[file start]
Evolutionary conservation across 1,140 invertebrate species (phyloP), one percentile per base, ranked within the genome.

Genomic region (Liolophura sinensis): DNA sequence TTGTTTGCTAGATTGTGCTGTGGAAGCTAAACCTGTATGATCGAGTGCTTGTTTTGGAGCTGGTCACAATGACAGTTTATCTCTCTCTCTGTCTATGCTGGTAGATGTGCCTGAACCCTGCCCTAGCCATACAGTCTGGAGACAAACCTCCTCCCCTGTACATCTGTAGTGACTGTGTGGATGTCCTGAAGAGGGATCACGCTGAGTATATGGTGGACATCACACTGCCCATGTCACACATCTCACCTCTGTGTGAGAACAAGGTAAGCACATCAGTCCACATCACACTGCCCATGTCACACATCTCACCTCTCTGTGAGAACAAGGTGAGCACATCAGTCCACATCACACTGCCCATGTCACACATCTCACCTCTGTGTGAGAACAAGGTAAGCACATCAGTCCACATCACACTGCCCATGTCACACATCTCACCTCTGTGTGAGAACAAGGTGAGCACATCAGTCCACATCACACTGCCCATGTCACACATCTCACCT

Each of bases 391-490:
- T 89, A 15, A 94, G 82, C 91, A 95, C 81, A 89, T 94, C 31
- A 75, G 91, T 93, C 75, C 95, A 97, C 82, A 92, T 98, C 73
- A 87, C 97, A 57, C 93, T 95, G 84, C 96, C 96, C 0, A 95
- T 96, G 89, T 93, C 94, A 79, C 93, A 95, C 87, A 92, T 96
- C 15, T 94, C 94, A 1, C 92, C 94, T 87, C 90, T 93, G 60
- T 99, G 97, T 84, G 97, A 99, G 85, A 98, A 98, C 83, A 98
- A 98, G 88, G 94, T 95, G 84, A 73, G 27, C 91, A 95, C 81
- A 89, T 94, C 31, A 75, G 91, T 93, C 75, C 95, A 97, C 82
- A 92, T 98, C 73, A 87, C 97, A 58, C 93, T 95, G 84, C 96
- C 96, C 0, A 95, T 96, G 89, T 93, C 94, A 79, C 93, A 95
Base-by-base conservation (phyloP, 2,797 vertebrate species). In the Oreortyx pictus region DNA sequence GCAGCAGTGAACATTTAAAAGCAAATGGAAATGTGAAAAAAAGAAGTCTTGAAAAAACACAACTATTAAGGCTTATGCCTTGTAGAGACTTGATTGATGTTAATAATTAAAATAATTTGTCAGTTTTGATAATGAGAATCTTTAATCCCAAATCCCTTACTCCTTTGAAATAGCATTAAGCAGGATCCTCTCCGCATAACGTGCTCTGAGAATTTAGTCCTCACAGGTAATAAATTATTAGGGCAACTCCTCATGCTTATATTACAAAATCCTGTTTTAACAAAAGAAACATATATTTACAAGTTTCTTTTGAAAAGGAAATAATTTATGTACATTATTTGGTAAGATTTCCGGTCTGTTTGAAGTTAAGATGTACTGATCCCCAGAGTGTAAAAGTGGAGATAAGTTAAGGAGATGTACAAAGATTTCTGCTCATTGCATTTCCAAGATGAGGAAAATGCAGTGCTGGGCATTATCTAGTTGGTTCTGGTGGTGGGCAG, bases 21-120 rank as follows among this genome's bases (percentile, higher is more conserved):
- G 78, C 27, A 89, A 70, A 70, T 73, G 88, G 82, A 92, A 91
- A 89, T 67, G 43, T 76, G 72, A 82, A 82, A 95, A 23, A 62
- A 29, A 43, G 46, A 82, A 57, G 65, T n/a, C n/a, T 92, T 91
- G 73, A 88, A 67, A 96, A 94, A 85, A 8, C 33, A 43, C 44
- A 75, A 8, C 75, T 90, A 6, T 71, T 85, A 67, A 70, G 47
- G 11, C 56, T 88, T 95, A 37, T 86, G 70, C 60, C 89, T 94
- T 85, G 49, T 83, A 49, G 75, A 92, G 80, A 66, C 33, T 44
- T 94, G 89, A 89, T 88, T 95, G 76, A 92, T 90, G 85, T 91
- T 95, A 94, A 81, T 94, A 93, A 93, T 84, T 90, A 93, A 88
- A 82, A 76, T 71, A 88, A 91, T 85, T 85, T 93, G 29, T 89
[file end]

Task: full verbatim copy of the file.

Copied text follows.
Evolutionary conservation across 1,140 invertebrate species (phyloP), one percentile per base, ranked within the genome.

Genomic region (Liolophura sinensis): DNA sequence TTGTTTGCTAGATTGTGCTGTGGAAGCTAAACCTGTATGATCGAGTGCTTGTTTTGGAGCTGGTCACAATGACAGTTTATCTCTCTCTCTGTCTATGCTGGTAGATGTGCCTGAACCCTGCCCTAGCCATACAGTCTGGAGACAAACCTCCTCCCCTGTACATCTGTAGTGACTGTGTGGATGTCCTGAAGAGGGATCACGCTGAGTATATGGTGGACATCACACTGCCCATGTCACACATCTCACCTCTGTGTGAGAACAAGGTAAGCACATCAGTCCACATCACACTGCCCATGTCACACATCTCACCTCTCTGTGAGAACAAGGTGAGCACATCAGTCCACATCACACTGCCCATGTCACACATCTCACCTCTGTGTGAGAACAAGGTAAGCACATCAGTCCACATCACACTGCCCATGTCACACATCTCACCTCTGTGTGAGAACAAGGTGAGCACATCAGTCCACATCACACTGCCCATGTCACACATCTCACCT

Each of bases 391-490:
- T 89, A 15, A 94, G 82, C 91, A 95, C 81, A 89, T 94, C 31
- A 75, G 91, T 93, C 75, C 95, A 97, C 82, A 92, T 98, C 73
- A 87, C 97, A 57, C 93, T 95, G 84, C 96, C 96, C 0, A 95
- T 96, G 89, T 93, C 94, A 79, C 93, A 95, C 87, A 92, T 96
- C 15, T 94, C 94, A 1, C 92, C 94, T 87, C 90, T 93, G 60
- T 99, G 97, T 84, G 97, A 99, G 85, A 98, A 98, C 83, A 98
- A 98, G 88, G 94, T 95, G 84, A 73, G 27, C 91, A 95, C 81
- A 89, T 94, C 31, A 75, G 91, T 93, C 75, C 95, A 97, C 82
- A 92, T 98, C 73, A 87, C 97, A 58, C 93, T 95, G 84, C 96
- C 96, C 0, A 95, T 96, G 89, T 93, C 94, A 79, C 93, A 95
Base-by-base conservation (phyloP, 2,797 vertebrate species). In the Oreortyx pictus region DNA sequence GCAGCAGTGAACATTTAAAAGCAAATGGAAATGTGAAAAAAAGAAGTCTTGAAAAAACACAACTATTAAGGCTTATGCCTTGTAGAGACTTGATTGATGTTAATAATTAAAATAATTTGTCAGTTTTGATAATGAGAATCTTTAATCCCAAATCCCTTACTCCTTTGAAATAGCATTAAGCAGGATCCTCTCCGCATAACGTGCTCTGAGAATTTAGTCCTCACAGGTAATAAATTATTAGGGCAACTCCTCATGCTTATATTACAAAATCCTGTTTTAACAAAAGAAACATATATTTACAAGTTTCTTTTGAAAAGGAAATAATTTATGTACATTATTTGGTAAGATTTCCGGTCTGTTTGAAGTTAAGATGTACTGATCCCCAGAGTGTAAAAGTGGAGATAAGTTAAGGAGATGTACAAAGATTTCTGCTCATTGCATTTCCAAGATGAGGAAAATGCAGTGCTGGGCATTATCTAGTTGGTTCTGGTGGTGGGCAG, bases 21-120 rank as follows among this genome's bases (percentile, higher is more conserved):
- G 78, C 27, A 89, A 70, A 70, T 73, G 88, G 82, A 92, A 91
- A 89, T 67, G 43, T 76, G 72, A 82, A 82, A 95, A 23, A 62
- A 29, A 43, G 46, A 82, A 57, G 65, T n/a, C n/a, T 92, T 91
- G 73, A 88, A 67, A 96, A 94, A 85, A 8, C 33, A 43, C 44
- A 75, A 8, C 75, T 90, A 6, T 71, T 85, A 67, A 70, G 47
- G 11, C 56, T 88, T 95, A 37, T 86, G 70, C 60, C 89, T 94
- T 85, G 49, T 83, A 49, G 75, A 92, G 80, A 66, C 33, T 44
- T 94, G 89, A 89, T 88, T 95, G 76, A 92, T 90, G 85, T 91
- T 95, A 94, A 81, T 94, A 93, A 93, T 84, T 90, A 93, A 88
- A 82, A 76, T 71, A 88, A 91, T 85, T 85, T 93, G 29, T 89